A Table of Sapphires and Rubies

To his surprise Diaudin was already waiting.  Vali looked back at the distance he’d walked and wondered how. “One would almost think you had all the time in the world Mr. Petrescu,” Diaudin said casually as he removed his mask, a ghost of a smile on his lips.

Vali didn’t like his tone. “What do you mean?  I didn’t know I had a meeting arranged with you.”

“You and I do not have the luxury of celebration and friendship.  Ustalav has need of committed men.”

“I don’t remember signing up for job.”

“So you often remind me, Vali.  But you and I know that you cannot allow yourself to turn away from your responsibilities.  It’s not in your blood…” By the gleam in his eyes, Diaudin seemed to find humor in that last line.  Diaudin sighed.  “Tell me of Xel Pelac.  Tell me, does Uzmizi still lock the Great Old One away from Golarion?  Tell me everything Vali.”

Vali noticed a focused edge to Diaudin’s voice that unnerved him.  “After our research in The Last Theorem and the Secrets of the Dreaming Dark it appeared to be that Uzmizi was tricked into keeping a Great Old One at bay by the wizard Xel Pelac.  It was actually Aetherton who seemed to decipher the script that clarified: to banish Uzmizi would be to allow a Great Old One access to Golarion.  I am still not clear just how certain that is, or the exact function of this magick.  It was tucked inside the labyrinthine passages of the Last Theorem and the more we read those tomes we discovered they warp the mind much like the Crucible of Awakening. Aetherton spent the most time with them, so we had to trust his judgment.  Maybe one of the Quarterfaux Archives masters could reveal more, but we did not have much time.  As you know, several objects were already stolen by Uzmizi cultists and we had reason to believe Xel Pelac’s tomb was in danger in Versex.  So we went to Versex, in part because of your previous directive to hunt down any information regarding Uzmizi…”  Vali frowned, reflecting.

“You don’t agree?”

“It’s not that I don’t agree.  Well, I’m not even sure what we were doing there.  It wasn’t to destroy Uzmizi or to banish the creature.”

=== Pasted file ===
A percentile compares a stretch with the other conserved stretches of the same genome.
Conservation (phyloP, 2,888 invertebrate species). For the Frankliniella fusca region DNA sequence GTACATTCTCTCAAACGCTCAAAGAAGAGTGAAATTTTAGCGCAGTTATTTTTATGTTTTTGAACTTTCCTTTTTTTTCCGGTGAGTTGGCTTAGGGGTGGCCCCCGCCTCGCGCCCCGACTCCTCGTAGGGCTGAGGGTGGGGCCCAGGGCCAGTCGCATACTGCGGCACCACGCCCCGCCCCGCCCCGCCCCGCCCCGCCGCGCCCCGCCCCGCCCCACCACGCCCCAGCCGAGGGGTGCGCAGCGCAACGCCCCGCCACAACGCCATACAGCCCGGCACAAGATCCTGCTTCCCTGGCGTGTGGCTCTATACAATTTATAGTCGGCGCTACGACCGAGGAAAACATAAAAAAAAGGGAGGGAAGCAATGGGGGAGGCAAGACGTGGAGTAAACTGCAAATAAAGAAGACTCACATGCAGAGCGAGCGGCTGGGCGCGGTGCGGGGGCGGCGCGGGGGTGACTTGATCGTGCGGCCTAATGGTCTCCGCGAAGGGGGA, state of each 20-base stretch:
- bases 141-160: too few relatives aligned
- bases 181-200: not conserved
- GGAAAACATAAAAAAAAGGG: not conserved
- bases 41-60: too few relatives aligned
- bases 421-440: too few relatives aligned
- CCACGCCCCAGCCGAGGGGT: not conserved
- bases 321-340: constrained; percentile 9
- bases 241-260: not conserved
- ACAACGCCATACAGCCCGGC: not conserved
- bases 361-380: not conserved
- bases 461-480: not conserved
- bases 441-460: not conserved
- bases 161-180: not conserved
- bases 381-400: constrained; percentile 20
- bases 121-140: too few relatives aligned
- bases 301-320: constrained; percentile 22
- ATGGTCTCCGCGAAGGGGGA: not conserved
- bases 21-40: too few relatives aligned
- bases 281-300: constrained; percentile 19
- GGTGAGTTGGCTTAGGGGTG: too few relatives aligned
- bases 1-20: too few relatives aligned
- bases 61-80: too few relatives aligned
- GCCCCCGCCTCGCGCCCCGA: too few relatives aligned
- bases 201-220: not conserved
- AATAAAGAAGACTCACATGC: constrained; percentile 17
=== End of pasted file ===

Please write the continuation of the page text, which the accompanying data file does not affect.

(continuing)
Diaudin nodded, “If I have taught you anything, then it is that our work requires patience.  You must watch carefully if you are to know how to act.  You must learn of your enemy, learn who your enemies are.  As you once told me Vali, you are not a shock troop for the front lines.  You have been trained for other tasks.”  He let that sink in, watching Vali’s expression carefully, then added, “Please continue.”

“We arrived in Hyannis to see it occupied by the Sapphire Company mercenaries.  After investigating the mines we discovered the Vault of Xel Pelac had nearly been unearthed.  It appeared that the mercenary company had conscripted the townspeople of Hyannis to excavate the vault.  Clearly Count Haserton IV was unconcerned or this was done at his request.  Viscount Aetherton V had not heard of the project when we stopped in Thrushmoor.  Sulayn knew the Sapphire Company from his time in the River Kingdoms and their leader, a Markov Jernovin, was an ex-noble who kept his mercenaries under a tight leash, well-armed with black powder muskets and disciplined. Aetherton wanted to seek out a camp of Knights of Ozem, just north of the border of Versex and rout the company, but Sulayn explained that an attack with brute strength would result in the wholesale slaughter of the townspeople.  Aetherton seemed unconcerned but Vargan shamed his courage, and when he would not give up the argument, I reminded him that now was a time to listen to Sulayn, whose experience was no doubt greater than ours.  He had the right of it.  Aetherton relented and we decided to follow Sulayn’s plan.  After sneaking into a cabin to talk with a townsperson, Sulayn and I coordinated a plan of approach that should avoid the death of bystanders.  With very few casualties we reached Markov Jernovin’s bedroom, where we saw him lying beside the mayor.”